Service providers from construction firms to retailers expanded in June at the second-fastest pace in almost a year, showing more momentum in the U.S. economy.
The Institute for Supply Management’s non-manufacturing index was 56 last month after May’s 56.3, which was the highest since August, the Tempe, Arizona-based group said today. The median forecast in a Bloomberg survey of economists called for no change from May. Readings greater than 50 signal expansion.
The expansion at service providers, along with sustained growth at the nation’s factories, underscores a pickup in demand that’s helping put people to work. A report earlier showed payrolls increased more than forecast in June and the jobless rate fell to an almost six-year low.
“The economy in general is doing really well,” said Ward McCarthy, chief financial economist at Jefferies LLC in New York. “It’s substantial improvement since the dark days of the winter.”
The Dow Jones Industrial Average climbed above 17,000 for the first time after the employment data and as the European Central Bank prepared to disclose details of its stimulus plans. The Dow gained or 0.4 percent to 17,040.62 at 10:23 a.m. in New York. The Standard & Poor’s 500 Index rose 0.3 percent. Equities markets close at 1 p.m. today before the Independence Day holiday.
Estimates in the Bloomberg survey of 76 economists ranged from 55 to 58.5. The non-manufacturing index has averaged 54.4 so far this year, compared with 54.7 in 2013.
Earlier today, Labor Department figures showed job creation surged beyond expectations in June and the unemployment rate fell to 6.1 percent, the lowest since September 2008. The addition of 288,000 jobs followed a 224,000 gain in May that was bigger than previously estimated, according to the Labor Department in Washington. The median forecast in a Bloomberg survey of economists called for a 215,000 advance.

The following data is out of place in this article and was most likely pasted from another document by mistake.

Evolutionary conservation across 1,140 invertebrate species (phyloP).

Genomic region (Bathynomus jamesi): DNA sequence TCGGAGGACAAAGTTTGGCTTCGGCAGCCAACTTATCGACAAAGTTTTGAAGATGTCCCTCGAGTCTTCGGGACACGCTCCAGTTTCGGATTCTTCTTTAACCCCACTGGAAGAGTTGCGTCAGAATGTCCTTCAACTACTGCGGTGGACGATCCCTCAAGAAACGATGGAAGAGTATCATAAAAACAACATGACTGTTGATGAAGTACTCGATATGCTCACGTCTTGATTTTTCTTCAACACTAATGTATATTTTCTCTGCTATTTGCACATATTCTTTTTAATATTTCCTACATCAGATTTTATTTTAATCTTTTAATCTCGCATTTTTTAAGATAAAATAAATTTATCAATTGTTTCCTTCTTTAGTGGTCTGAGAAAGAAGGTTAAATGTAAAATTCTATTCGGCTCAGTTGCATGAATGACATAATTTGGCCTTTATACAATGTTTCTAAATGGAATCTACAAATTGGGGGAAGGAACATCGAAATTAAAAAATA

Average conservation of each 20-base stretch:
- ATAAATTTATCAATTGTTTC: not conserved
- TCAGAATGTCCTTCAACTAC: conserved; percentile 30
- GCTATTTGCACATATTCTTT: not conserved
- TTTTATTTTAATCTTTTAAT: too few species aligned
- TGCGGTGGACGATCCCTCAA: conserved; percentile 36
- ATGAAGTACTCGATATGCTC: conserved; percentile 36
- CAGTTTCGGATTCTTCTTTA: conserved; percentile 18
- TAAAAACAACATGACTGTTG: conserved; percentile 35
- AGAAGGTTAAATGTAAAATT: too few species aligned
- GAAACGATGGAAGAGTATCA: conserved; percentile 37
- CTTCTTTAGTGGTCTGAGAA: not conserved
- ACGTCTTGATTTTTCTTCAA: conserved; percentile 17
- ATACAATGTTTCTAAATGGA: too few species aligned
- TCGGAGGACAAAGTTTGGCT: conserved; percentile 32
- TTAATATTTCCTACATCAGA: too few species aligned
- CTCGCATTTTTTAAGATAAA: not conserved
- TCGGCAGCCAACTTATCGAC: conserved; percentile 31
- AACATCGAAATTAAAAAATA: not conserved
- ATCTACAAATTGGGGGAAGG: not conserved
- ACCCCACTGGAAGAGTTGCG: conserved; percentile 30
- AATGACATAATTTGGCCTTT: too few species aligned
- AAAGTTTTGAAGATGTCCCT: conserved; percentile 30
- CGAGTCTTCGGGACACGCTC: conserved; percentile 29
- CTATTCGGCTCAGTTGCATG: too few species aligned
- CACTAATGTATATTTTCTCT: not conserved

The ISM’s measure of new orders to service producers climbed to 61.2, the highest since January 2011, from 60.5. The group’s employment gauge rose to 54.4, the strongest reading since January, from 52.4 in May.
The business activity index, which parallels the ISM’s factory production gauge, fell to 57.5 from 62.1, which was the highest since February 2011. A measure of prices paid was little changed at 61.2 after 61.4.
“We’re not getting feedback from our respondents that they’re starting to see inflation,” Anthony Nieves, chairman of the ISM’s non-manufacturing survey, said on a conference call with reporters.
The ISM services survey covers an array of industries including utilities, retailing, health care and finance.
An improved labor market this year has underpinned consumer spending. Auto sales climbed to a 16.9 million pace in June, the strongest since July 2006, from a 16.7 million rate a month earlier, based on data from Ward’s Automotive Group.
The housing market is also gaining traction as borrowing costs skirt record lows. Los Angeles-based KB Home is acquiring land and starting work on new communities as would-be buyers return to showrooms, Chief Executive Officer Jeffrey Mezger said.
“While these favorable trends are very encouraging, it is still going to take some time until we reach historical new home activity levels,” Mezger said on a June 27 earnings call. Many outlooks on the housing industry are measured. But we are optimistic as we are building a real growth story in the current environment.”